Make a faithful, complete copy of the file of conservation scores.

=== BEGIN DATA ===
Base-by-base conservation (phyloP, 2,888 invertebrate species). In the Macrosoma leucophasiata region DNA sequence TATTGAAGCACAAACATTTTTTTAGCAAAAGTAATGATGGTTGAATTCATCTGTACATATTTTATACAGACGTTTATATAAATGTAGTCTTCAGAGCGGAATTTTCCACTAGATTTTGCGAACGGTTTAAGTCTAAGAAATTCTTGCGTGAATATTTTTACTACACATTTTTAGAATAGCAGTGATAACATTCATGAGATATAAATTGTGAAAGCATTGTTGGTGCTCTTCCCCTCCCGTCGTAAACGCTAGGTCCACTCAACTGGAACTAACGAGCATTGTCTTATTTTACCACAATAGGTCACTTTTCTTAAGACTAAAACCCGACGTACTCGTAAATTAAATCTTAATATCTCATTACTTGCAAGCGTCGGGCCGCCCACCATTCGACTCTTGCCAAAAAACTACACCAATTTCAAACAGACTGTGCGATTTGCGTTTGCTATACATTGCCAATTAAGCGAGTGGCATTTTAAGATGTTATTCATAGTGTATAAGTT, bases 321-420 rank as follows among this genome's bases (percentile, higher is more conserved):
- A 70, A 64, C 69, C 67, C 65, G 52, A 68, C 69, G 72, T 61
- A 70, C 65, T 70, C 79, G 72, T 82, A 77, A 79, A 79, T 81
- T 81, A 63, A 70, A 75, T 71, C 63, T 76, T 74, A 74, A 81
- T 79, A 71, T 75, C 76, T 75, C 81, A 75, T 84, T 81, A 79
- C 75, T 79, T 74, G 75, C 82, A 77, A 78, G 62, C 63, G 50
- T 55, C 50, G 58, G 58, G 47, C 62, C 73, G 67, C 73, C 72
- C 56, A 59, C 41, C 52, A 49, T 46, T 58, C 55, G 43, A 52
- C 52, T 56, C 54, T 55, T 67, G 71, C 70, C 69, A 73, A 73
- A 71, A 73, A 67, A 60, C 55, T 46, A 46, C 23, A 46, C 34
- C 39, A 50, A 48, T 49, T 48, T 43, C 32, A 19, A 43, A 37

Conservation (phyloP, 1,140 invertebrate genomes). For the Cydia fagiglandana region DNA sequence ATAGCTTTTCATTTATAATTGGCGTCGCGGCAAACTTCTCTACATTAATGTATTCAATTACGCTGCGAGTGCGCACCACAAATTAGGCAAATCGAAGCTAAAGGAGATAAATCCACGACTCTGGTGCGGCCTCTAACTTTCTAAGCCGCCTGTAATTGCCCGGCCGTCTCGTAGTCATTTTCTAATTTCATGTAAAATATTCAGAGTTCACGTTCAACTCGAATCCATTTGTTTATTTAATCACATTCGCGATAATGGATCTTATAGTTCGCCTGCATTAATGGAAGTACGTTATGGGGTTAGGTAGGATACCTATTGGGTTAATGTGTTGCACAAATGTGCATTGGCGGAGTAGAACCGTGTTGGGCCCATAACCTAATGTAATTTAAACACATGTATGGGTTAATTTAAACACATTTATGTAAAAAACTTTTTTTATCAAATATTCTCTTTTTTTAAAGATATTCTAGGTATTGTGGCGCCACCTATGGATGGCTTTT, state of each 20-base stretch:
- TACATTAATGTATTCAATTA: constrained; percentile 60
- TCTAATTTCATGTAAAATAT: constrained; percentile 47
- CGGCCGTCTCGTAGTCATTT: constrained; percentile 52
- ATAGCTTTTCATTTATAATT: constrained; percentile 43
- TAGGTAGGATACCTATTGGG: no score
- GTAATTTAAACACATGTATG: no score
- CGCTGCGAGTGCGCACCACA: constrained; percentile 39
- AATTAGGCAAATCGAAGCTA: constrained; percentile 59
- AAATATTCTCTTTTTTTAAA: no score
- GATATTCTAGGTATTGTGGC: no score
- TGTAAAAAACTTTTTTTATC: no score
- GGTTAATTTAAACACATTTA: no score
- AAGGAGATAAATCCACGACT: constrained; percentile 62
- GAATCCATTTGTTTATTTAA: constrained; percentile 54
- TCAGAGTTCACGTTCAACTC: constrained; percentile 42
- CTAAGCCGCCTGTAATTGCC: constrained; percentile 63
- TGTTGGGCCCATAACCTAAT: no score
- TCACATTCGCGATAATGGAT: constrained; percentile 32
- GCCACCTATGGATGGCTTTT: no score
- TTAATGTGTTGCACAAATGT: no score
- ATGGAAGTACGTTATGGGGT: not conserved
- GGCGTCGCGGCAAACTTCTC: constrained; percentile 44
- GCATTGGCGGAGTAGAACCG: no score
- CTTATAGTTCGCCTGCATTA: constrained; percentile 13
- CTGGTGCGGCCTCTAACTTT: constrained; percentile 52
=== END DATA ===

Base-by-base conservation (phyloP, 2,888 invertebrate species). In the Macrosoma leucophasiata region DNA sequence TATTGAAGCACAAACATTTTTTTAGCAAAAGTAATGATGGTTGAATTCATCTGTACATATTTTATACAGACGTTTATATAAATGTAGTCTTCAGAGCGGAATTTTCCACTAGATTTTGCGAACGGTTTAAGTCTAAGAAATTCTTGCGTGAATATTTTTACTACACATTTTTAGAATAGCAGTGATAACATTCATGAGATATAAATTGTGAAAGCATTGTTGGTGCTCTTCCCCTCCCGTCGTAAACGCTAGGTCCACTCAACTGGAACTAACGAGCATTGTCTTATTTTACCACAATAGGTCACTTTTCTTAAGACTAAAACCCGACGTACTCGTAAATTAAATCTTAATATCTCATTACTTGCAAGCGTCGGGCCGCCCACCATTCGACTCTTGCCAAAAAACTACACCAATTTCAAACAGACTGTGCGATTTGCGTTTGCTATACATTGCCAATTAAGCGAGTGGCATTTTAAGATGTTATTCATAGTGTATAAGTT, bases 321-420 rank as follows among this genome's bases (percentile, higher is more conserved):
- A 70, A 64, C 69, C 67, C 65, G 52, A 68, C 69, G 72, T 61
- A 70, C 65, T 70, C 79, G 72, T 82, A 77, A 79, A 79, T 81
- T 81, A 63, A 70, A 75, T 71, C 63, T 76, T 74, A 74, A 81
- T 79, A 71, T 75, C 76, T 75, C 81, A 75, T 84, T 81, A 79
- C 75, T 79, T 74, G 75, C 82, A 77, A 78, G 62, C 63, G 50
- T 55, C 50, G 58, G 58, G 47, C 62, C 73, G 67, C 73, C 72
- C 56, A 59, C 41, C 52, A 49, T 46, T 58, C 55, G 43, A 52
- C 52, T 56, C 54, T 55, T 67, G 71, C 70, C 69, A 73, A 73
- A 71, A 73, A 67, A 60, C 55, T 46, A 46, C 23, A 46, C 34
- C 39, A 50, A 48, T 49, T 48, T 43, C 32, A 19, A 43, A 37

Conservation (phyloP, 1,140 invertebrate genomes). For the Cydia fagiglandana region DNA sequence ATAGCTTTTCATTTATAATTGGCGTCGCGGCAAACTTCTCTACATTAATGTATTCAATTACGCTGCGAGTGCGCACCACAAATTAGGCAAATCGAAGCTAAAGGAGATAAATCCACGACTCTGGTGCGGCCTCTAACTTTCTAAGCCGCCTGTAATTGCCCGGCCGTCTCGTAGTCATTTTCTAATTTCATGTAAAATATTCAGAGTTCACGTTCAACTCGAATCCATTTGTTTATTTAATCACATTCGCGATAATGGATCTTATAGTTCGCCTGCATTAATGGAAGTACGTTATGGGGTTAGGTAGGATACCTATTGGGTTAATGTGTTGCACAAATGTGCATTGGCGGAGTAGAACCGTGTTGGGCCCATAACCTAATGTAATTTAAACACATGTATGGGTTAATTTAAACACATTTATGTAAAAAACTTTTTTTATCAAATATTCTCTTTTTTTAAAGATATTCTAGGTATTGTGGCGCCACCTATGGATGGCTTTT, state of each 20-base stretch:
- TACATTAATGTATTCAATTA: constrained; percentile 60
- TCTAATTTCATGTAAAATAT: constrained; percentile 47
- CGGCCGTCTCGTAGTCATTT: constrained; percentile 52
- ATAGCTTTTCATTTATAATT: constrained; percentile 43
- TAGGTAGGATACCTATTGGG: no score
- GTAATTTAAACACATGTATG: no score
- CGCTGCGAGTGCGCACCACA: constrained; percentile 39
- AATTAGGCAAATCGAAGCTA: constrained; percentile 59
- AAATATTCTCTTTTTTTAAA: no score
- GATATTCTAGGTATTGTGGC: no score
- TGTAAAAAACTTTTTTTATC: no score
- GGTTAATTTAAACACATTTA: no score
- AAGGAGATAAATCCACGACT: constrained; percentile 62
- GAATCCATTTGTTTATTTAA: constrained; percentile 54
- TCAGAGTTCACGTTCAACTC: constrained; percentile 42
- CTAAGCCGCCTGTAATTGCC: constrained; percentile 63
- TGTTGGGCCCATAACCTAAT: no score
- TCACATTCGCGATAATGGAT: constrained; percentile 32
- GCCACCTATGGATGGCTTTT: no score
- TTAATGTGTTGCACAAATGT: no score
- ATGGAAGTACGTTATGGGGT: not conserved
- GGCGTCGCGGCAAACTTCTC: constrained; percentile 44
- GCATTGGCGGAGTAGAACCG: no score
- CTTATAGTTCGCCTGCATTA: constrained; percentile 13
- CTGGTGCGGCCTCTAACTTT: constrained; percentile 52